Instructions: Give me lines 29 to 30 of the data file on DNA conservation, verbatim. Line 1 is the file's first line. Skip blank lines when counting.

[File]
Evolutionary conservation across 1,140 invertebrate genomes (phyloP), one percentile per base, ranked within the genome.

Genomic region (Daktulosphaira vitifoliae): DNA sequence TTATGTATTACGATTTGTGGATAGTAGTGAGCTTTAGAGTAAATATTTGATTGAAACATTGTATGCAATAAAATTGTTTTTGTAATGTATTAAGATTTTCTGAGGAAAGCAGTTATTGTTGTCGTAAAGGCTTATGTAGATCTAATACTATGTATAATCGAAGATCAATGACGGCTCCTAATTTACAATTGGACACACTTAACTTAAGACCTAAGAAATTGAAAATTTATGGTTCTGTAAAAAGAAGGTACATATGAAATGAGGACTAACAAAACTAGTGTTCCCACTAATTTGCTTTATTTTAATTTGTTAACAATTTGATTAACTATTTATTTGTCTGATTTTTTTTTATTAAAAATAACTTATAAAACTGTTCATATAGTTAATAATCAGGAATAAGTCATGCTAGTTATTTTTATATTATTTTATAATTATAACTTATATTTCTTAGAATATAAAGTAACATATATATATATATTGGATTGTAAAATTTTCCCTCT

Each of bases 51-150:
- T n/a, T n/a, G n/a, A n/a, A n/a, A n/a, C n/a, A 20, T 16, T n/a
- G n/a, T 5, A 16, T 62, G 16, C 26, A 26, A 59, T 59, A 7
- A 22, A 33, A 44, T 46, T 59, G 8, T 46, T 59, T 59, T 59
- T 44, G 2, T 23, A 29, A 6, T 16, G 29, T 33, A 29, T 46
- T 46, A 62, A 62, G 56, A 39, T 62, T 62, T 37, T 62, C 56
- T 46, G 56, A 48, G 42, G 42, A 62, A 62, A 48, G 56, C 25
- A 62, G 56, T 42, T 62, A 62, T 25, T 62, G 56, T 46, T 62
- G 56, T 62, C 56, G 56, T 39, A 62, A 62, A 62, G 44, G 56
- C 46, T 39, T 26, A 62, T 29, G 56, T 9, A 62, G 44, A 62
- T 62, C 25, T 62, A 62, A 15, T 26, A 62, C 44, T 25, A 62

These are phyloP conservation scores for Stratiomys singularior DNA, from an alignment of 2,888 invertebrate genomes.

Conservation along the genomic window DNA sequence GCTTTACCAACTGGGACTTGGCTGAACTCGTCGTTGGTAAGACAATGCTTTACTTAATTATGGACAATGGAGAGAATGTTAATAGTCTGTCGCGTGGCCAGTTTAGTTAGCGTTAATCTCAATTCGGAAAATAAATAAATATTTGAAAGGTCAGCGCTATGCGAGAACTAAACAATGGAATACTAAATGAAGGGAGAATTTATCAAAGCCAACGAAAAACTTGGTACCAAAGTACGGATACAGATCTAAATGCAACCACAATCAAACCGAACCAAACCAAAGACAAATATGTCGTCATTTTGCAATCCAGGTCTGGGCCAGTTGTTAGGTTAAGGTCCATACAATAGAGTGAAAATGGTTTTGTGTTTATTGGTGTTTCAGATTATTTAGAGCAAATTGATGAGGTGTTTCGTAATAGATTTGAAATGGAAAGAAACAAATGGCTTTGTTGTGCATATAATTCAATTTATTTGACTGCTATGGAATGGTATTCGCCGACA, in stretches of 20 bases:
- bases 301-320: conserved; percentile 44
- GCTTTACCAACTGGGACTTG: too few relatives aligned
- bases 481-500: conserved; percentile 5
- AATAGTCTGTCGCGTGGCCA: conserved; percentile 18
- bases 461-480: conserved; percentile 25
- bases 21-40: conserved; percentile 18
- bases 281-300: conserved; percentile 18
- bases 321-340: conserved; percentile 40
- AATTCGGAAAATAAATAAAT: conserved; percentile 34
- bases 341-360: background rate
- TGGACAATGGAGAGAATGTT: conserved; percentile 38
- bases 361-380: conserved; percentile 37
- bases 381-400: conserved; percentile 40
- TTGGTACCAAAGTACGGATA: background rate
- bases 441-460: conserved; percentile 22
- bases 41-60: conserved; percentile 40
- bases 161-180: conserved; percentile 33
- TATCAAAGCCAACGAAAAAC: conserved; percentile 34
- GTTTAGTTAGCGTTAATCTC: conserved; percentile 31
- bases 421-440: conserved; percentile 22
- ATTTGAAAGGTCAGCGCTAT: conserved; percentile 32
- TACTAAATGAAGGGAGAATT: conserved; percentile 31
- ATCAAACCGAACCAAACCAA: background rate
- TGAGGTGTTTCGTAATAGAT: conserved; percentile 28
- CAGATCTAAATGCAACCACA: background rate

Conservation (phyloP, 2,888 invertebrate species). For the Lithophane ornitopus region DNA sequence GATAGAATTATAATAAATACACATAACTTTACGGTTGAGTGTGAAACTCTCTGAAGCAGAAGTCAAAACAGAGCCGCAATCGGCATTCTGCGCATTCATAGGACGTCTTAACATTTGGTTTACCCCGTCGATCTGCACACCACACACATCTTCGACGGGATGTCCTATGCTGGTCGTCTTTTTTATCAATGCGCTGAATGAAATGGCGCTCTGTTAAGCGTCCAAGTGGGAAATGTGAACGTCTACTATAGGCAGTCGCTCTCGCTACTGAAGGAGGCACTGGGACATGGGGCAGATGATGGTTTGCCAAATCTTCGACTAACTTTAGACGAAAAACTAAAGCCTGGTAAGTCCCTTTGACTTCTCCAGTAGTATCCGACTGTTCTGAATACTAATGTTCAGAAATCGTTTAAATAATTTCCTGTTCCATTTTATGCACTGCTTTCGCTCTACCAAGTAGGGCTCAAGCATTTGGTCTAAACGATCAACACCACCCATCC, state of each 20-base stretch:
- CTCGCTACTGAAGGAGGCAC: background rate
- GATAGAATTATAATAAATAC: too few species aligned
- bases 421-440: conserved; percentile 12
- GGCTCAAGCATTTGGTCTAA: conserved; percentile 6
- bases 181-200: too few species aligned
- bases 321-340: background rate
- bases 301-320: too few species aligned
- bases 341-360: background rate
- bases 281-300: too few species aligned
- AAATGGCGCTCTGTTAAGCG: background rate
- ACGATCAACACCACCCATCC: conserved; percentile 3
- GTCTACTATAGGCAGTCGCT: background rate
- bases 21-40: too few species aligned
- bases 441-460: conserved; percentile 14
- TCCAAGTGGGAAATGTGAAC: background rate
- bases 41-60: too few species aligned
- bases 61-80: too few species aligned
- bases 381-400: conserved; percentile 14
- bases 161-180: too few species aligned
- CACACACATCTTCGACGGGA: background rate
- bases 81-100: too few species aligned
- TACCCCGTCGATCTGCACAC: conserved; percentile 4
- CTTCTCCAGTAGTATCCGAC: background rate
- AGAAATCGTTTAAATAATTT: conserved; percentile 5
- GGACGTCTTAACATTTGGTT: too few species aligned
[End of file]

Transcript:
- TTGGTACCAAAGTACGGATA: background rate
- bases 441-460: conserved; percentile 22